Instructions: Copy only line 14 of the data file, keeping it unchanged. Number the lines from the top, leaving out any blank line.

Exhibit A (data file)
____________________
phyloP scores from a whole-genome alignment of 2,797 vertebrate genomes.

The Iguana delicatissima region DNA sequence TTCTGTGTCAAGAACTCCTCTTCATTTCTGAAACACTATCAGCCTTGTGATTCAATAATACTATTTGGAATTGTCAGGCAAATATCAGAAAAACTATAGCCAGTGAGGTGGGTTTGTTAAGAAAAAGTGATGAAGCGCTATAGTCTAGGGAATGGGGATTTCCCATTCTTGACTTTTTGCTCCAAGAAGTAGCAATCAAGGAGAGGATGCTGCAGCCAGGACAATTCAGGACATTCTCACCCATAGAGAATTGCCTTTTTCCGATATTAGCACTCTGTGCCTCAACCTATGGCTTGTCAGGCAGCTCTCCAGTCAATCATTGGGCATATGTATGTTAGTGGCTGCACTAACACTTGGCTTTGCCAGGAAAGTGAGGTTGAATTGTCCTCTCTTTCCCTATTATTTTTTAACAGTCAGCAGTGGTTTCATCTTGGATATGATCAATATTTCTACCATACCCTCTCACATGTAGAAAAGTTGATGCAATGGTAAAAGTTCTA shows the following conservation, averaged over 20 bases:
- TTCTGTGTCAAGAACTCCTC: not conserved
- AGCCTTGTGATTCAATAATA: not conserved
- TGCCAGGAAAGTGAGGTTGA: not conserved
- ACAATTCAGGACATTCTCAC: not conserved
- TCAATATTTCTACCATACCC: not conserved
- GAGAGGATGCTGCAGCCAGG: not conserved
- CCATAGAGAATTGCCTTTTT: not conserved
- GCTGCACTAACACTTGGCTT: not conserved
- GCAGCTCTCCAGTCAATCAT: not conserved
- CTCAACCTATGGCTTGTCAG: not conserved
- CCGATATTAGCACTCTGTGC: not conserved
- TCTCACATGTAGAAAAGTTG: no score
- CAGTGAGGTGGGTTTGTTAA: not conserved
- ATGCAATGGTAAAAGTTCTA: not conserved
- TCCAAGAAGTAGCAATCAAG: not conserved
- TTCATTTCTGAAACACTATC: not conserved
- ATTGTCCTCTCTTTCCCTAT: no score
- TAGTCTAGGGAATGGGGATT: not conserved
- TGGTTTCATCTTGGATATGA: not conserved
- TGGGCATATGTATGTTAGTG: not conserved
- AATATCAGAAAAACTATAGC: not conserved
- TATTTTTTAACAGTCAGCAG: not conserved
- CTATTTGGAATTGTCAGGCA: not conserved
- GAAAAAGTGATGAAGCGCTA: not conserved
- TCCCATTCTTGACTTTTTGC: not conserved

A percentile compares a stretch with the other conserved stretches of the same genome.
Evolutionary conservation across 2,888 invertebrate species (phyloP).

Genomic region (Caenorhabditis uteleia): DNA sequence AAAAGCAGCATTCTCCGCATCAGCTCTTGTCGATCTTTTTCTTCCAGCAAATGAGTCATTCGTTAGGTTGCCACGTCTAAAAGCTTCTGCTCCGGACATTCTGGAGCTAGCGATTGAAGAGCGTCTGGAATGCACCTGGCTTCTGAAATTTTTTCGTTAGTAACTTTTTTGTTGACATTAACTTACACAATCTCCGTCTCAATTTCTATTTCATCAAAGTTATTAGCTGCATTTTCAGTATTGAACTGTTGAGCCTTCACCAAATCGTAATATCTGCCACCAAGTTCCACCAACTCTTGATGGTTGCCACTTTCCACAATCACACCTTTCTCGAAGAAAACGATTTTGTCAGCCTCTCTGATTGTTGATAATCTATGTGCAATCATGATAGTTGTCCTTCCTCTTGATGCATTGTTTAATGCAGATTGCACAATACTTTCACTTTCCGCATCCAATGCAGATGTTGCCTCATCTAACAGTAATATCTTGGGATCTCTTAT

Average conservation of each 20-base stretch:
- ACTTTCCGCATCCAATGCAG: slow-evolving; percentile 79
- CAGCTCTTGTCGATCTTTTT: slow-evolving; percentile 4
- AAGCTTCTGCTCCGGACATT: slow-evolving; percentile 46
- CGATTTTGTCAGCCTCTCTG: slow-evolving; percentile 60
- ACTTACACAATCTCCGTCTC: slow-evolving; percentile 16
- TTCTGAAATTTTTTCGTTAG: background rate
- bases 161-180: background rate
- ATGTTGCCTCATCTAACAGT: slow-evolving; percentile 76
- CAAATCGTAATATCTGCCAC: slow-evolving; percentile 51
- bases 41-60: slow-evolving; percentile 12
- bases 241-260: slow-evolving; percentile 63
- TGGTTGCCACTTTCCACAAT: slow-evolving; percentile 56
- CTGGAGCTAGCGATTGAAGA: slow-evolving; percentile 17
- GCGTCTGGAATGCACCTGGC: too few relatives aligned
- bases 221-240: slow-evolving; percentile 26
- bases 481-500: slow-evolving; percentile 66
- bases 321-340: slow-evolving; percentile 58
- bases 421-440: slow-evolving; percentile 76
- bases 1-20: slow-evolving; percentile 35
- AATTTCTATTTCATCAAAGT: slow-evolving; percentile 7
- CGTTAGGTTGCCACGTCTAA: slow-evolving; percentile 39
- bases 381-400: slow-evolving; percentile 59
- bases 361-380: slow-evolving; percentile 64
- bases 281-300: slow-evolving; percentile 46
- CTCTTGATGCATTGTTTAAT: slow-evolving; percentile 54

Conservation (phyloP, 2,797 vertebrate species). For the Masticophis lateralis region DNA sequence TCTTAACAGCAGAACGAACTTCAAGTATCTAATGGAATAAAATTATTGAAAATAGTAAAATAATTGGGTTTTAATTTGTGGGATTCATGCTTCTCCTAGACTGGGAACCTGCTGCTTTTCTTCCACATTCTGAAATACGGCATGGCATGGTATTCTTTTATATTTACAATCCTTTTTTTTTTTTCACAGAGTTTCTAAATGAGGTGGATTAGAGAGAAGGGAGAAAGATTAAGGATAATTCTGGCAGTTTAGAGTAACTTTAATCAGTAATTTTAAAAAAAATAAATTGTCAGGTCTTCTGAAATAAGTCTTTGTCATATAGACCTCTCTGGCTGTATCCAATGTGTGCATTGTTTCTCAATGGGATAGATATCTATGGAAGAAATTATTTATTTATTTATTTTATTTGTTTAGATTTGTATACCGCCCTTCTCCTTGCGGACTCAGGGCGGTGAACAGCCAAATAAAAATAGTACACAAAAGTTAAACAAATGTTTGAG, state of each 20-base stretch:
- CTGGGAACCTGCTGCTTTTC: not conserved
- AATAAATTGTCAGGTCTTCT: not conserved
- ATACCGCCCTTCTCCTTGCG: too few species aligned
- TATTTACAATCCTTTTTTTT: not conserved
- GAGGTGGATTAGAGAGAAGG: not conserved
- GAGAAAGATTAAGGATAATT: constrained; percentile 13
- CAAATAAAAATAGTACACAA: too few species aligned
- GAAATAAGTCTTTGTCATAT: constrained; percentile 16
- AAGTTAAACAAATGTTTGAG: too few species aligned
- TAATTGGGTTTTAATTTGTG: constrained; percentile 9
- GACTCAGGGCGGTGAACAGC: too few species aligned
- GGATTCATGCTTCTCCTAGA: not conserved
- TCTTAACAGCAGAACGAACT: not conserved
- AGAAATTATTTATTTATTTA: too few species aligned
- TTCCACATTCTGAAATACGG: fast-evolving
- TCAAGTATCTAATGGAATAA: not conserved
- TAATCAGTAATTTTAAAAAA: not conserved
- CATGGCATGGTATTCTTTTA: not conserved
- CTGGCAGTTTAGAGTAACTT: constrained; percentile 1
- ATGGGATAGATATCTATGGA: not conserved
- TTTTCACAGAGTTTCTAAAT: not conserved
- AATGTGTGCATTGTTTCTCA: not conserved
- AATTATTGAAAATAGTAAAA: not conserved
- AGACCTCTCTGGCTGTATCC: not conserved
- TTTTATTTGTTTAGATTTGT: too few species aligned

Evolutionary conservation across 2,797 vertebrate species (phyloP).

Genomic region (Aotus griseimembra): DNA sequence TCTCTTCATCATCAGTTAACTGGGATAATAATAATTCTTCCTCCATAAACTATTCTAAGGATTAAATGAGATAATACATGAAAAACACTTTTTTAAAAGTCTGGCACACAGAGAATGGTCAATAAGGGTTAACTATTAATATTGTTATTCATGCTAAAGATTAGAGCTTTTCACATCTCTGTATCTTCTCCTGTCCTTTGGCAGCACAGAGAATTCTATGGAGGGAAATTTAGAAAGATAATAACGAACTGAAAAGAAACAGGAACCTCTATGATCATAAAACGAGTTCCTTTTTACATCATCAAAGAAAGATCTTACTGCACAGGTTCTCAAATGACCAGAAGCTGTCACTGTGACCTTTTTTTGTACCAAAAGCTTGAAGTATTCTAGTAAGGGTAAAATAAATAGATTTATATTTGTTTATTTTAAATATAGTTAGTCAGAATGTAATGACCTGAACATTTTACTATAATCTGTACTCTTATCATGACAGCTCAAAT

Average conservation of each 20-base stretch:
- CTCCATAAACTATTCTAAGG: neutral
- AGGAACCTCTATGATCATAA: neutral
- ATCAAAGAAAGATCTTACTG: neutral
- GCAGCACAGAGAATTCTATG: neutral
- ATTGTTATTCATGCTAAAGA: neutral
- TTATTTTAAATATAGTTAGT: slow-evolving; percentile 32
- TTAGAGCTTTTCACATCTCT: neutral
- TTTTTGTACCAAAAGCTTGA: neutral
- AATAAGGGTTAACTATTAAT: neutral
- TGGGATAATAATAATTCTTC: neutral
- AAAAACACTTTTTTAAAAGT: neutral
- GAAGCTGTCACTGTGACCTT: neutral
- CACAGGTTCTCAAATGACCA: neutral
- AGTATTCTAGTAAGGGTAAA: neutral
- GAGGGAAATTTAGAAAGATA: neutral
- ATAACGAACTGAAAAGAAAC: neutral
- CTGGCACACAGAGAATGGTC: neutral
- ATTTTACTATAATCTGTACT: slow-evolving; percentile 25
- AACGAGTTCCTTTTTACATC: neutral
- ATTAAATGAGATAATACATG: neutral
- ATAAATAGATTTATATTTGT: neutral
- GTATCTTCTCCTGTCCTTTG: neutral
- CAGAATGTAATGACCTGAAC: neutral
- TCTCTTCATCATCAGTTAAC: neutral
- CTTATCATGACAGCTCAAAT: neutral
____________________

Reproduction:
- TCTCACATGTAGAAAAGTTG: no score